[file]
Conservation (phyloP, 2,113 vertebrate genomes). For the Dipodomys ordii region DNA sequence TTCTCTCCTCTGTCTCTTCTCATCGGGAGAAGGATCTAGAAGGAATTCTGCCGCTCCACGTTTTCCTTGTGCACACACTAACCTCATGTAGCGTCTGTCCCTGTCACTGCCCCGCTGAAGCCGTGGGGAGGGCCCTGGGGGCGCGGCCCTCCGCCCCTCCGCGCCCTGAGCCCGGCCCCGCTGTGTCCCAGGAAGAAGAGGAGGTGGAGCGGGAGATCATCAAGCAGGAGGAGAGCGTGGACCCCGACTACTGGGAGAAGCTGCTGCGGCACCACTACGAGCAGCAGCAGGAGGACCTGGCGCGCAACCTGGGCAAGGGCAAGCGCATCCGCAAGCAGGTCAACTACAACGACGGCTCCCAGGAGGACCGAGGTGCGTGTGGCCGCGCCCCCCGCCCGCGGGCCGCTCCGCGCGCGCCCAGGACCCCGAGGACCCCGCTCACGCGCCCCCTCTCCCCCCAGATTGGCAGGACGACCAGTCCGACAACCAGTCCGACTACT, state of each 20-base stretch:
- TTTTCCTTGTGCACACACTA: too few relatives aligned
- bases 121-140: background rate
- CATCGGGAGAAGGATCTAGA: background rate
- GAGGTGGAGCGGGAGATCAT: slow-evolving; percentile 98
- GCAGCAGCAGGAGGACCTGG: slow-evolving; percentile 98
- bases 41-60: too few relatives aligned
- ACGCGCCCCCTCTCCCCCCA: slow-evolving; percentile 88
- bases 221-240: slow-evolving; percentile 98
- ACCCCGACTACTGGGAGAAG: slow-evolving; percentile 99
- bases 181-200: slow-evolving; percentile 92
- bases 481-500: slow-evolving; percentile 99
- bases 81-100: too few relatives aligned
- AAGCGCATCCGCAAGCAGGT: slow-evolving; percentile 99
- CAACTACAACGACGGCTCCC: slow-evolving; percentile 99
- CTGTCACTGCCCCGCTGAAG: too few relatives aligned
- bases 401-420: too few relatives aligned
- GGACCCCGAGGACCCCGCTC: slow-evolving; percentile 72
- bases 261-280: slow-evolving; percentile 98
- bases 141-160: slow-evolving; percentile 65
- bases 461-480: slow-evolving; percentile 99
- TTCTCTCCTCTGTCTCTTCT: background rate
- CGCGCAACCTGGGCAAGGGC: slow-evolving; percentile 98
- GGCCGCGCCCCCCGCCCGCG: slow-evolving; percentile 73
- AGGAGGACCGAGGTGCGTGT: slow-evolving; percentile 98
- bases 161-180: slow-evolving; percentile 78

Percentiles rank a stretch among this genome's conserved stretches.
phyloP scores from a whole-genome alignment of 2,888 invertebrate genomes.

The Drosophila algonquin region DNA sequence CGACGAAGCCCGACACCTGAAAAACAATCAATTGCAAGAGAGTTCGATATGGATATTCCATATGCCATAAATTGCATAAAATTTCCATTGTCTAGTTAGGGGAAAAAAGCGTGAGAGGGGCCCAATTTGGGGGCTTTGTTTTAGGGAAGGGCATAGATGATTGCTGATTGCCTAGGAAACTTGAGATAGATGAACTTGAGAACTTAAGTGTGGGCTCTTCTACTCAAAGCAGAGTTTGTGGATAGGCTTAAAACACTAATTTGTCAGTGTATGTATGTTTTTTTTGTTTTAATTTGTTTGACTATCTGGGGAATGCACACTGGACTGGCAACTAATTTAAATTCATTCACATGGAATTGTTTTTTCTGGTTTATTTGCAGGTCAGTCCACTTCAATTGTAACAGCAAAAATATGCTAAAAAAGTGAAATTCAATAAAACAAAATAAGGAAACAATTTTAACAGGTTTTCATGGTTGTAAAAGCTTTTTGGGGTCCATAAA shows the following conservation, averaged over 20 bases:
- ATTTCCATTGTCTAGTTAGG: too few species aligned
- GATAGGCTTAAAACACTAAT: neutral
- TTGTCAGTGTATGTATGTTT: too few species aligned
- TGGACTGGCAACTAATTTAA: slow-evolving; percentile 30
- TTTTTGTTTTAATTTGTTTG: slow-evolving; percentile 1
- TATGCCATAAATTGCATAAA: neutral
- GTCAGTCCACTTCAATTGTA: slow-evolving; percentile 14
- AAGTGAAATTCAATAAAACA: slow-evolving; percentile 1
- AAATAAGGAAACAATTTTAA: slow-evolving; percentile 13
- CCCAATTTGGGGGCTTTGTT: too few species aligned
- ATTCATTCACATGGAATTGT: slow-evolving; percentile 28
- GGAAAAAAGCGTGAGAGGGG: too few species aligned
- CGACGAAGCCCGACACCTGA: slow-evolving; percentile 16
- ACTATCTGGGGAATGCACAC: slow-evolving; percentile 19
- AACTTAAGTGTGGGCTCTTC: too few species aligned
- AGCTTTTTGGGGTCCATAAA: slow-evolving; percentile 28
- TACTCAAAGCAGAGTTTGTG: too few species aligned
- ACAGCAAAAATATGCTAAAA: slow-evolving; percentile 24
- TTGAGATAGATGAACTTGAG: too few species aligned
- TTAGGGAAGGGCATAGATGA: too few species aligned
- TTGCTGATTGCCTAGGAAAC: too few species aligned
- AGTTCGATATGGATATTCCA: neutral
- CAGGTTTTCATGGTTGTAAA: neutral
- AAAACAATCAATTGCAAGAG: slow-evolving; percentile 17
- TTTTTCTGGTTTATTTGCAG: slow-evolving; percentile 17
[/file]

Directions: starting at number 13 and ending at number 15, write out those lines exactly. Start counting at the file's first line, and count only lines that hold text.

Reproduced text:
- bases 81-100: too few relatives aligned
- AAGCGCATCCGCAAGCAGGT: slow-evolving; percentile 99
- CAACTACAACGACGGCTCCC: slow-evolving; percentile 99